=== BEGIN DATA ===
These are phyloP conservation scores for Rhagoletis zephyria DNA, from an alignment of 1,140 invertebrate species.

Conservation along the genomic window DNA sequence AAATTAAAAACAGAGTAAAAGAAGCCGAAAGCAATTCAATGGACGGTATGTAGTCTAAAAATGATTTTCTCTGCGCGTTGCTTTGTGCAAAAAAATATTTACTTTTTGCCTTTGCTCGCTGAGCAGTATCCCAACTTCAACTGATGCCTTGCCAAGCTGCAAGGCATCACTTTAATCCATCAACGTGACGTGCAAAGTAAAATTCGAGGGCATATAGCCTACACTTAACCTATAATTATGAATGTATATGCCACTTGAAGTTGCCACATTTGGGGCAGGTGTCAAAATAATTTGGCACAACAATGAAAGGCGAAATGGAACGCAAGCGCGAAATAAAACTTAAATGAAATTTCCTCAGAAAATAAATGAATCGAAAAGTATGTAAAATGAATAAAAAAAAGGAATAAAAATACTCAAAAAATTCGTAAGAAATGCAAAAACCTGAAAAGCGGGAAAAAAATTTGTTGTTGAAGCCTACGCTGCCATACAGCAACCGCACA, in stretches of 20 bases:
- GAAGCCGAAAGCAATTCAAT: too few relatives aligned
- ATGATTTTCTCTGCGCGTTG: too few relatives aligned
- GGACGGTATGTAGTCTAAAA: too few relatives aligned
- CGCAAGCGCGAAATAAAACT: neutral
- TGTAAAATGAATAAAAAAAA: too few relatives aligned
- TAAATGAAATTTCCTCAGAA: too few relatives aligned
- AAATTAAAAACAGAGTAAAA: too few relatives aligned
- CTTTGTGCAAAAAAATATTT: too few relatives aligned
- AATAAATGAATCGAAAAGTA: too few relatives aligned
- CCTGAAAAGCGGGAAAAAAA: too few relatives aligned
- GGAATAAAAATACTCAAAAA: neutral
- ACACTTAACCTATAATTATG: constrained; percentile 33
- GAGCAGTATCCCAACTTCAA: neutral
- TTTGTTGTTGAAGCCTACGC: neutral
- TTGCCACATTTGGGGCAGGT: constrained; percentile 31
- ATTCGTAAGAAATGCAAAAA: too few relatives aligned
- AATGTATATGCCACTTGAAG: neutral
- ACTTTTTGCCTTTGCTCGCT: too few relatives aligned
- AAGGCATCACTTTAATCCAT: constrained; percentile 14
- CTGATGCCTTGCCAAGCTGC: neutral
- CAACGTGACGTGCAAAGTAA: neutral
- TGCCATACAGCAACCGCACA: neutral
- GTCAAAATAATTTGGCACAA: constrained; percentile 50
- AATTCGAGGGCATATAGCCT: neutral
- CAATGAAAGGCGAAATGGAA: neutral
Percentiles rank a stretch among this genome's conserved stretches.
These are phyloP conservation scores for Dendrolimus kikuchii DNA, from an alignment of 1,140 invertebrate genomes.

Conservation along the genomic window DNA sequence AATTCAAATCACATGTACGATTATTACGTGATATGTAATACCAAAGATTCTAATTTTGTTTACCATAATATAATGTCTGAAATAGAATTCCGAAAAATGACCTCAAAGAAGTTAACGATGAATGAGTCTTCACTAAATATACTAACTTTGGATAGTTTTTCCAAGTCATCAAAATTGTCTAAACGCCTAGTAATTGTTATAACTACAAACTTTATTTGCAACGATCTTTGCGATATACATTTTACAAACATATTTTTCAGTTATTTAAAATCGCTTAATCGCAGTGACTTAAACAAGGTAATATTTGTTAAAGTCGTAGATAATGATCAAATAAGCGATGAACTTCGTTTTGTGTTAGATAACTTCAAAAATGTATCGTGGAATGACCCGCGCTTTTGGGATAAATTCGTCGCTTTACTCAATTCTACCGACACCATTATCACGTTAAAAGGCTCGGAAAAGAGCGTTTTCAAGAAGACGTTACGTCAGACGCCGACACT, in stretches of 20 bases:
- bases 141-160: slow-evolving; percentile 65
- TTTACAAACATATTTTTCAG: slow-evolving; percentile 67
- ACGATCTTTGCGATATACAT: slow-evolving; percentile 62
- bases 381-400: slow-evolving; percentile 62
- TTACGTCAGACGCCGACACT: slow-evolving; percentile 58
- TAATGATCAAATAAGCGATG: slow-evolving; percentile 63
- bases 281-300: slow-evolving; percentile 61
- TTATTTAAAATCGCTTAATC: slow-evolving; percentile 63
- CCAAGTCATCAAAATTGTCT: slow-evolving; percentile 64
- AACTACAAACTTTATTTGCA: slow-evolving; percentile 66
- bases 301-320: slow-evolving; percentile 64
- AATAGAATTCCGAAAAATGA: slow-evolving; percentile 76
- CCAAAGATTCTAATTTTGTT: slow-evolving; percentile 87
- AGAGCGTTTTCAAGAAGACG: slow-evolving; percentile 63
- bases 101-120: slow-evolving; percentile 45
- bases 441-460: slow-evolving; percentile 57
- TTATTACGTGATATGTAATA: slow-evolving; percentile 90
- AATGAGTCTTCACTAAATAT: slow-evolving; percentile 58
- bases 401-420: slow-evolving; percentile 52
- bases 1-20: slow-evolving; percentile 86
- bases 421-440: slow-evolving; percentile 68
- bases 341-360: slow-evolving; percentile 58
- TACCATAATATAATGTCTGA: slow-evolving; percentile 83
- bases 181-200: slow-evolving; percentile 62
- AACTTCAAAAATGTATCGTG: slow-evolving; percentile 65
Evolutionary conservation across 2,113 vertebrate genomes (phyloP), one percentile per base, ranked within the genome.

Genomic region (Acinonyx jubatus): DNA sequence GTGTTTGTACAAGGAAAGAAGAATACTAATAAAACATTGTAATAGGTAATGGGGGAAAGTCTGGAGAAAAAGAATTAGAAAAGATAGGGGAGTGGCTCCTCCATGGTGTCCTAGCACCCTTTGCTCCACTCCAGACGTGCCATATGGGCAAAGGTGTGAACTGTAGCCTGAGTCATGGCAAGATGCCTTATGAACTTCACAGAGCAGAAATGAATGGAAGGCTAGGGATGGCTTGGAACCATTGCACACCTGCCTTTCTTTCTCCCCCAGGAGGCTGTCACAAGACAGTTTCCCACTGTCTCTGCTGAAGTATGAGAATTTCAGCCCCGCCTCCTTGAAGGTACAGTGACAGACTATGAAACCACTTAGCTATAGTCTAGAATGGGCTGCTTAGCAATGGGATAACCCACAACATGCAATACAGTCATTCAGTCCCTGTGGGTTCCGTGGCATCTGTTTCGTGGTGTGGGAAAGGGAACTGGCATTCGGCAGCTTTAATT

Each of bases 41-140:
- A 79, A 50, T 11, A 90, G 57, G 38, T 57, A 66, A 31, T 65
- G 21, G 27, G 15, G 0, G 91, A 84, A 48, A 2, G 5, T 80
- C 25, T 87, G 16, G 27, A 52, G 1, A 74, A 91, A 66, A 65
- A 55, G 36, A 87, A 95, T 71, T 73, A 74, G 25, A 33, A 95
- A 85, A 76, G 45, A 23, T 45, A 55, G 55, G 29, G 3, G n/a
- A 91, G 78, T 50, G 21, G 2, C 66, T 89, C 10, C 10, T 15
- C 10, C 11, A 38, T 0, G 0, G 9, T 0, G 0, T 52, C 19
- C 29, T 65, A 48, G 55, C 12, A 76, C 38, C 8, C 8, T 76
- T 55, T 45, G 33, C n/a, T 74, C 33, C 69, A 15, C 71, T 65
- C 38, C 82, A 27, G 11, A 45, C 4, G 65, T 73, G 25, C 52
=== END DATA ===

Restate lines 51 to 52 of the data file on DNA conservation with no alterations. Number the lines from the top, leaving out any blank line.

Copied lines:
- bases 421-440: slow-evolving; percentile 68
- bases 341-360: slow-evolving; percentile 58